Customer Service: 503-823-7770
GENERAL INFORMATION: 503-823-7404
2,300 miles of pipes. 14,376 fire hydrants. 100 million gallons of water a day.
These are the impressive numbers behind the systems that deliver drinking water to over a million Portlanders every day.
And thanks to 19 students at the Art Institute of Portland, we now have a clearer picture of how these numbers fit into our everyday lives.
Belle Bezdicek is a graphic arts instructor at the Art Institute of Portland in the Pearl District. For an entire semester, Bezdicek’s class of 19 art students took a close look at Portland’s complex network of pipes, fire hydrants, drinking water sources, and other system components. Then Bezdicek challenged her students to take what they learned and create artwork that could be used for a public display.
From whimsical to technical, the students’ work strives to communicate the complexity and detail of Portland’s often-times invisible infrastructure.
What inspired Bezdicek to use Portland’s water system as an exercise in creativity?
Bezdicek credits her neighbor Catherine Howells for the idea to use the city’s water system for her class’s most recent exercise. Catherine is an adjunct professor for Portland State University where she teaches a capstone class about the Water Bureau and Portland’s water. Bezdicek credits Catherine’s enthusiasm and deep knowledge of the water system for getting her art students motivated and creative.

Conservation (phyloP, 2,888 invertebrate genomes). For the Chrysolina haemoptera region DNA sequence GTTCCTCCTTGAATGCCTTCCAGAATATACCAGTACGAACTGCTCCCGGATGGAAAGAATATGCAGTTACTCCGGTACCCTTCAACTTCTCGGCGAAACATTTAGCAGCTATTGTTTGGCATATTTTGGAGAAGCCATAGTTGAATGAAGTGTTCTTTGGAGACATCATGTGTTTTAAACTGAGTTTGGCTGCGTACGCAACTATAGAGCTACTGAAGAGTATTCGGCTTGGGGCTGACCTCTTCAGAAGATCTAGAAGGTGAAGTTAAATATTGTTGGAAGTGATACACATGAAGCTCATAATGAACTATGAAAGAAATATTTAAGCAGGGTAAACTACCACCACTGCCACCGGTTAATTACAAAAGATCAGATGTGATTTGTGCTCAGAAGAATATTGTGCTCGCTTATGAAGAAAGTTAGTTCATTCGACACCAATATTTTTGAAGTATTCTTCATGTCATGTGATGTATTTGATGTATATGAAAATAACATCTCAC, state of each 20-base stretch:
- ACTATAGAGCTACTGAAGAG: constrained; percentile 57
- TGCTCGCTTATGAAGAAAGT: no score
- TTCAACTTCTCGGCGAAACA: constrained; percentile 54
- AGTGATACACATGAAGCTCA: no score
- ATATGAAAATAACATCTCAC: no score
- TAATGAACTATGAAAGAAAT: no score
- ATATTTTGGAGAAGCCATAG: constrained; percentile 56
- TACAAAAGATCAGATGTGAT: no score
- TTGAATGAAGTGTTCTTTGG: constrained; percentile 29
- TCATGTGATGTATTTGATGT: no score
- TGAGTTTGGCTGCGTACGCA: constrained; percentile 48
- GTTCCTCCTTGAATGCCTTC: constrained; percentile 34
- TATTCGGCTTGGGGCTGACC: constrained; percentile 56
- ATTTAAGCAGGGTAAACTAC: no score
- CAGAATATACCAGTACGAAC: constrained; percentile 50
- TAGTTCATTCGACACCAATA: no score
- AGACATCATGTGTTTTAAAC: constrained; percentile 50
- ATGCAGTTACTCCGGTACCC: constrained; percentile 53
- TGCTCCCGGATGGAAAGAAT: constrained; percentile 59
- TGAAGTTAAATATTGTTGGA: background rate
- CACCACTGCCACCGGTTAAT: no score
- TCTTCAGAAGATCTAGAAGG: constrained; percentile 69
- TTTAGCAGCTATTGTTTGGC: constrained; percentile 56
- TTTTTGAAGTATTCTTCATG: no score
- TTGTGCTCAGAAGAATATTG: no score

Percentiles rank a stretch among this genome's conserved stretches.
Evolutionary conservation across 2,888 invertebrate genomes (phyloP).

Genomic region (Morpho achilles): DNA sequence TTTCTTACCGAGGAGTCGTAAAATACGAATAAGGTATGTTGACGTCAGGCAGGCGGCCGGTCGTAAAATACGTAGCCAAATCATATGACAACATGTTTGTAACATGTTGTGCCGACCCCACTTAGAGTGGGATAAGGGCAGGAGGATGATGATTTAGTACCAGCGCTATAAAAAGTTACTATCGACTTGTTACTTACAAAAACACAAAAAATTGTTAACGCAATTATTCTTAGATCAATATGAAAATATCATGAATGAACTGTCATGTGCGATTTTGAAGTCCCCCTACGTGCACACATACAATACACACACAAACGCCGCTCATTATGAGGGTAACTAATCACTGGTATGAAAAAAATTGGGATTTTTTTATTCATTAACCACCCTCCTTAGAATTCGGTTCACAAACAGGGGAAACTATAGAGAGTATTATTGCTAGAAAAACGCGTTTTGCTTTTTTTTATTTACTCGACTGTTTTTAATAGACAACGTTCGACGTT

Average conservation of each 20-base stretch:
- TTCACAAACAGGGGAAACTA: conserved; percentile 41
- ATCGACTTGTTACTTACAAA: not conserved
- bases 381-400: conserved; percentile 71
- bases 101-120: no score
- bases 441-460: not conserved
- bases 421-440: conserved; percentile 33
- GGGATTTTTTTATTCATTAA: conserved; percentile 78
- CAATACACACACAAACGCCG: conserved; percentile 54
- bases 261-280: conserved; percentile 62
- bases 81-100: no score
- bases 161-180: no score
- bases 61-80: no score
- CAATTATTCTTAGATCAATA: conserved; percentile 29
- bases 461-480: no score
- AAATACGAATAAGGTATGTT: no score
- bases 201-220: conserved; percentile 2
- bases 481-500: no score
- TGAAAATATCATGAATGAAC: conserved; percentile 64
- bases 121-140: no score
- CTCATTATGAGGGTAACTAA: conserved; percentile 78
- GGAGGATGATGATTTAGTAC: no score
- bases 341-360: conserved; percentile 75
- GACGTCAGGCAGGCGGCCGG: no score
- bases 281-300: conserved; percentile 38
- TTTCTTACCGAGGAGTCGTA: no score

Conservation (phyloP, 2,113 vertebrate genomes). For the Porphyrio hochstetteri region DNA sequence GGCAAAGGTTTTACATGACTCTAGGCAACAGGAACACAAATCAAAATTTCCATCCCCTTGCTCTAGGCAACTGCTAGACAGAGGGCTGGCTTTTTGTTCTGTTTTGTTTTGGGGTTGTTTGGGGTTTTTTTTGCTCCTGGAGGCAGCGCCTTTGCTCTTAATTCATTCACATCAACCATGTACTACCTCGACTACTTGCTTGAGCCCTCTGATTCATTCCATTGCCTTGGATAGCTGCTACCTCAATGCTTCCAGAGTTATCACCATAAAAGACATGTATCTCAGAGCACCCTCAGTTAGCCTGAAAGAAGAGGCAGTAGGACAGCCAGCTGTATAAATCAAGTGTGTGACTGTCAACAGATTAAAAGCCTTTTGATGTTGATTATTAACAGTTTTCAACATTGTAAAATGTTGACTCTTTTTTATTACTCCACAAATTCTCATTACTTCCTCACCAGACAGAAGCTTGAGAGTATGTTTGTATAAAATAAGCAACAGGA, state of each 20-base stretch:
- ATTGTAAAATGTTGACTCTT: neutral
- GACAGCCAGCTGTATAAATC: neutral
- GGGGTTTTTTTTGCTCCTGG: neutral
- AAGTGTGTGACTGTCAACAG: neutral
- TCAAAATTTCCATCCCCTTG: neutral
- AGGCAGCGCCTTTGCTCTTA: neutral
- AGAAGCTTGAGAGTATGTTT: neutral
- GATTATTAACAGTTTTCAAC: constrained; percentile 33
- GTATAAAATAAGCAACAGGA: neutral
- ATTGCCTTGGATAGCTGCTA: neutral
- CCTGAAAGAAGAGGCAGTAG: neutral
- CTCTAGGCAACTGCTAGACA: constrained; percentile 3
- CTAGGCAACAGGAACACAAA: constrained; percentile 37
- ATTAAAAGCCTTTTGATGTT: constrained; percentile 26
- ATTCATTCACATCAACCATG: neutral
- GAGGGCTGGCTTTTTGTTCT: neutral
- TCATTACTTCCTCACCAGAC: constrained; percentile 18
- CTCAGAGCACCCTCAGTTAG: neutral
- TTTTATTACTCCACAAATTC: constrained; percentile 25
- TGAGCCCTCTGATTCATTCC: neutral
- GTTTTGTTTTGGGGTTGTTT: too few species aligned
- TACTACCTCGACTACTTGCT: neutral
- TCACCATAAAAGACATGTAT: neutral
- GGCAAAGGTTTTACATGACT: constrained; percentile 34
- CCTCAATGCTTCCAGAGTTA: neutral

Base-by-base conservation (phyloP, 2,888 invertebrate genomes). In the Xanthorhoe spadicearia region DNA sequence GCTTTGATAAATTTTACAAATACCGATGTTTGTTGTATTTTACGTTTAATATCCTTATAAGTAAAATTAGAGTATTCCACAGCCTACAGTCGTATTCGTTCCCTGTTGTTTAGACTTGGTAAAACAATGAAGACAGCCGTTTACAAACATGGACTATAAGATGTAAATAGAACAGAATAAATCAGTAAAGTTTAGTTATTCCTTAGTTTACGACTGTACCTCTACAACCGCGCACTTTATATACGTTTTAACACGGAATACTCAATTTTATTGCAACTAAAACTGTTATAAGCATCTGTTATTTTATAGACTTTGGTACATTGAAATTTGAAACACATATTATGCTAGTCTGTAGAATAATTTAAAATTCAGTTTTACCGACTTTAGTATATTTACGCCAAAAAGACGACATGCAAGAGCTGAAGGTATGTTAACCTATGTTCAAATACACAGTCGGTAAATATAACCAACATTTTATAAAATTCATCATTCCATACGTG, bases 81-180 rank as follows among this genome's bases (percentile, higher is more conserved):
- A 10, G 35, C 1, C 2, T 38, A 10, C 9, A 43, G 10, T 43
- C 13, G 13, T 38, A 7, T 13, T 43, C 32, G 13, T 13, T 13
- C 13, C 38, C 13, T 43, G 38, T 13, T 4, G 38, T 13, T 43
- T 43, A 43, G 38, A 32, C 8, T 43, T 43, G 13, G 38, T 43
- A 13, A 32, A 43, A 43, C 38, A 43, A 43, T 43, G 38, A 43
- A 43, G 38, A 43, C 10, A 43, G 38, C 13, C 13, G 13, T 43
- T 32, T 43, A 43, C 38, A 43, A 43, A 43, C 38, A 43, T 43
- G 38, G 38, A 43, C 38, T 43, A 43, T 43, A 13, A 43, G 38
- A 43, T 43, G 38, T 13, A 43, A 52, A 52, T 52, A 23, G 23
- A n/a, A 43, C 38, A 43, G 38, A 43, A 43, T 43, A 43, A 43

“We are all connected to each other in many levels including water,” says Bezdicek, “Portland’s water systems provided the perfect chance for my students to take vast amounts of complex information, decide what was the most important thing to communicate, then visualize it in a style appropriate for the target audience.”
Bezdicek notes that illustrating a city’s water system can be challenging, and through this challenge the students flexed their creative muscles by learning how to create designs that educate and inspire.
Thank you to the students at the Art Institute of Portland for allowing us to share their creations.
Ready to see the artwork for yourself?
Click through to view large-format versions of the art on our Flickr page.
In observance of the Memorial Day holiday, Portland Water Bureau offices will be closed this Monday, May 28. Offices will reopen on Tuesday, May 29 at 8 a.m.